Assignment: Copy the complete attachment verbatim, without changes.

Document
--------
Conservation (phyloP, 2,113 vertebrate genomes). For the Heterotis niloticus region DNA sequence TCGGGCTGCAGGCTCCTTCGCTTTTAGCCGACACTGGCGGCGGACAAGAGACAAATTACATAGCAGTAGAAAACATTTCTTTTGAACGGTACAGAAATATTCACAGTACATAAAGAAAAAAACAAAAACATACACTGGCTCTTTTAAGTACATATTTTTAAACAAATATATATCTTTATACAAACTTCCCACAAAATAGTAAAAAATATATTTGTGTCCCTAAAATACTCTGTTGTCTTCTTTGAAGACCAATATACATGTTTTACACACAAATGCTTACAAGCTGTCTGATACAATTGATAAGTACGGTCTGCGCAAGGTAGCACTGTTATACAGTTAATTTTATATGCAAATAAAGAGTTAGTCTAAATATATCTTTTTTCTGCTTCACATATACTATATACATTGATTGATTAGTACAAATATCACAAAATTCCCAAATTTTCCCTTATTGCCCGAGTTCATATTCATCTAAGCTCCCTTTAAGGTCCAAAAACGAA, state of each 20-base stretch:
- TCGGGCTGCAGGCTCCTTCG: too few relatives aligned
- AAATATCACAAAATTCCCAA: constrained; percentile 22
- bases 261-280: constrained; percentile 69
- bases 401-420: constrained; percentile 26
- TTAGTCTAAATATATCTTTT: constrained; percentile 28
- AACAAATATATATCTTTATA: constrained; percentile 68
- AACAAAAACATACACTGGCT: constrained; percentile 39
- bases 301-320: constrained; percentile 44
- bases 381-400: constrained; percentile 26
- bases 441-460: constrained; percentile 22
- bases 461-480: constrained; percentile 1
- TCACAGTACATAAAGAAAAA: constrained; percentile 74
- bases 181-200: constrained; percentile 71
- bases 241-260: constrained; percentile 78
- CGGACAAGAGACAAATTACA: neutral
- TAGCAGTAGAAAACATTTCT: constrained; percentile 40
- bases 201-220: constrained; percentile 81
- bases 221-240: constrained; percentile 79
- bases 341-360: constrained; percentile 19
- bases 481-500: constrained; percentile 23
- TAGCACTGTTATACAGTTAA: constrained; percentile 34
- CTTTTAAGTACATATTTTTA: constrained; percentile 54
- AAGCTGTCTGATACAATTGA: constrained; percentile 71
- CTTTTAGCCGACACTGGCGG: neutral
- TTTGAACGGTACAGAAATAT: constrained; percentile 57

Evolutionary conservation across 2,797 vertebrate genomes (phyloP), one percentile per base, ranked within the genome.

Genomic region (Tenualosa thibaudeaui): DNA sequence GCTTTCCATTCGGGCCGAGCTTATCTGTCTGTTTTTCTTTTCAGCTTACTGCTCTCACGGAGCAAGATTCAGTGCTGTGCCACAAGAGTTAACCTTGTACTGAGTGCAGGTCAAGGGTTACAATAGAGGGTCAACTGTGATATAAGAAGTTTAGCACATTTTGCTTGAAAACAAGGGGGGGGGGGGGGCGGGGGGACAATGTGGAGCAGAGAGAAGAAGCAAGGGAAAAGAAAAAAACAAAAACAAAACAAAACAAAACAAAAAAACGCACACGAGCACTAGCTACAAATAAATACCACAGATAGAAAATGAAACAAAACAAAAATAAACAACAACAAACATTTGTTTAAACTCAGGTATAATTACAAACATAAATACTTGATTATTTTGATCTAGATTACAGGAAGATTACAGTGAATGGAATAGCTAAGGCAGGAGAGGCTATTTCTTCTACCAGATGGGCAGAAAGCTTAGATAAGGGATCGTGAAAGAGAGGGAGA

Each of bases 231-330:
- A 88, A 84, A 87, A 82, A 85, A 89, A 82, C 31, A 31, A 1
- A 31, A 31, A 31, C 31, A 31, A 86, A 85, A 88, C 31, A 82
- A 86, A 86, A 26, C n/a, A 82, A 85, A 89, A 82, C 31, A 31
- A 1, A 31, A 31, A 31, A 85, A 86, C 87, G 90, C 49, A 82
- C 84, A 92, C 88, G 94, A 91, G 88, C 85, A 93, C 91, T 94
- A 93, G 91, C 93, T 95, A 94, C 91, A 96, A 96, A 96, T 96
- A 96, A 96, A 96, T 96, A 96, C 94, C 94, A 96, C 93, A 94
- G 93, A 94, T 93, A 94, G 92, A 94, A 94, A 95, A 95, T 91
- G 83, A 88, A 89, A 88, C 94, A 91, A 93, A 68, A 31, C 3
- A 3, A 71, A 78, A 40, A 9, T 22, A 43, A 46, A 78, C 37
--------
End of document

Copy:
Conservation (phyloP, 2,113 vertebrate genomes). For the Heterotis niloticus region DNA sequence TCGGGCTGCAGGCTCCTTCGCTTTTAGCCGACACTGGCGGCGGACAAGAGACAAATTACATAGCAGTAGAAAACATTTCTTTTGAACGGTACAGAAATATTCACAGTACATAAAGAAAAAAACAAAAACATACACTGGCTCTTTTAAGTACATATTTTTAAACAAATATATATCTTTATACAAACTTCCCACAAAATAGTAAAAAATATATTTGTGTCCCTAAAATACTCTGTTGTCTTCTTTGAAGACCAATATACATGTTTTACACACAAATGCTTACAAGCTGTCTGATACAATTGATAAGTACGGTCTGCGCAAGGTAGCACTGTTATACAGTTAATTTTATATGCAAATAAAGAGTTAGTCTAAATATATCTTTTTTCTGCTTCACATATACTATATACATTGATTGATTAGTACAAATATCACAAAATTCCCAAATTTTCCCTTATTGCCCGAGTTCATATTCATCTAAGCTCCCTTTAAGGTCCAAAAACGAA, state of each 20-base stretch:
- TCGGGCTGCAGGCTCCTTCG: too few relatives aligned
- AAATATCACAAAATTCCCAA: constrained; percentile 22
- bases 261-280: constrained; percentile 69
- bases 401-420: constrained; percentile 26
- TTAGTCTAAATATATCTTTT: constrained; percentile 28
- AACAAATATATATCTTTATA: constrained; percentile 68
- AACAAAAACATACACTGGCT: constrained; percentile 39
- bases 301-320: constrained; percentile 44
- bases 381-400: constrained; percentile 26
- bases 441-460: constrained; percentile 22
- bases 461-480: constrained; percentile 1
- TCACAGTACATAAAGAAAAA: constrained; percentile 74
- bases 181-200: constrained; percentile 71
- bases 241-260: constrained; percentile 78
- CGGACAAGAGACAAATTACA: neutral
- TAGCAGTAGAAAACATTTCT: constrained; percentile 40
- bases 201-220: constrained; percentile 81
- bases 221-240: constrained; percentile 79
- bases 341-360: constrained; percentile 19
- bases 481-500: constrained; percentile 23
- TAGCACTGTTATACAGTTAA: constrained; percentile 34
- CTTTTAAGTACATATTTTTA: constrained; percentile 54
- AAGCTGTCTGATACAATTGA: constrained; percentile 71
- CTTTTAGCCGACACTGGCGG: neutral
- TTTGAACGGTACAGAAATAT: constrained; percentile 57

Evolutionary conservation across 2,797 vertebrate genomes (phyloP), one percentile per base, ranked within the genome.

Genomic region (Tenualosa thibaudeaui): DNA sequence GCTTTCCATTCGGGCCGAGCTTATCTGTCTGTTTTTCTTTTCAGCTTACTGCTCTCACGGAGCAAGATTCAGTGCTGTGCCACAAGAGTTAACCTTGTACTGAGTGCAGGTCAAGGGTTACAATAGAGGGTCAACTGTGATATAAGAAGTTTAGCACATTTTGCTTGAAAACAAGGGGGGGGGGGGGGCGGGGGGACAATGTGGAGCAGAGAGAAGAAGCAAGGGAAAAGAAAAAAACAAAAACAAAACAAAACAAAACAAAAAAACGCACACGAGCACTAGCTACAAATAAATACCACAGATAGAAAATGAAACAAAACAAAAATAAACAACAACAAACATTTGTTTAAACTCAGGTATAATTACAAACATAAATACTTGATTATTTTGATCTAGATTACAGGAAGATTACAGTGAATGGAATAGCTAAGGCAGGAGAGGCTATTTCTTCTACCAGATGGGCAGAAAGCTTAGATAAGGGATCGTGAAAGAGAGGGAGA

Each of bases 231-330:
- A 88, A 84, A 87, A 82, A 85, A 89, A 82, C 31, A 31, A 1
- A 31, A 31, A 31, C 31, A 31, A 86, A 85, A 88, C 31, A 82
- A 86, A 86, A 26, C n/a, A 82, A 85, A 89, A 82, C 31, A 31
- A 1, A 31, A 31, A 31, A 85, A 86, C 87, G 90, C 49, A 82
- C 84, A 92, C 88, G 94, A 91, G 88, C 85, A 93, C 91, T 94
- A 93, G 91, C 93, T 95, A 94, C 91, A 96, A 96, A 96, T 96
- A 96, A 96, A 96, T 96, A 96, C 94, C 94, A 96, C 93, A 94
- G 93, A 94, T 93, A 94, G 92, A 94, A 94, A 95, A 95, T 91
- G 83, A 88, A 89, A 88, C 94, A 91, A 93, A 68, A 31, C 3
- A 3, A 71, A 78, A 40, A 9, T 22, A 43, A 46, A 78, C 37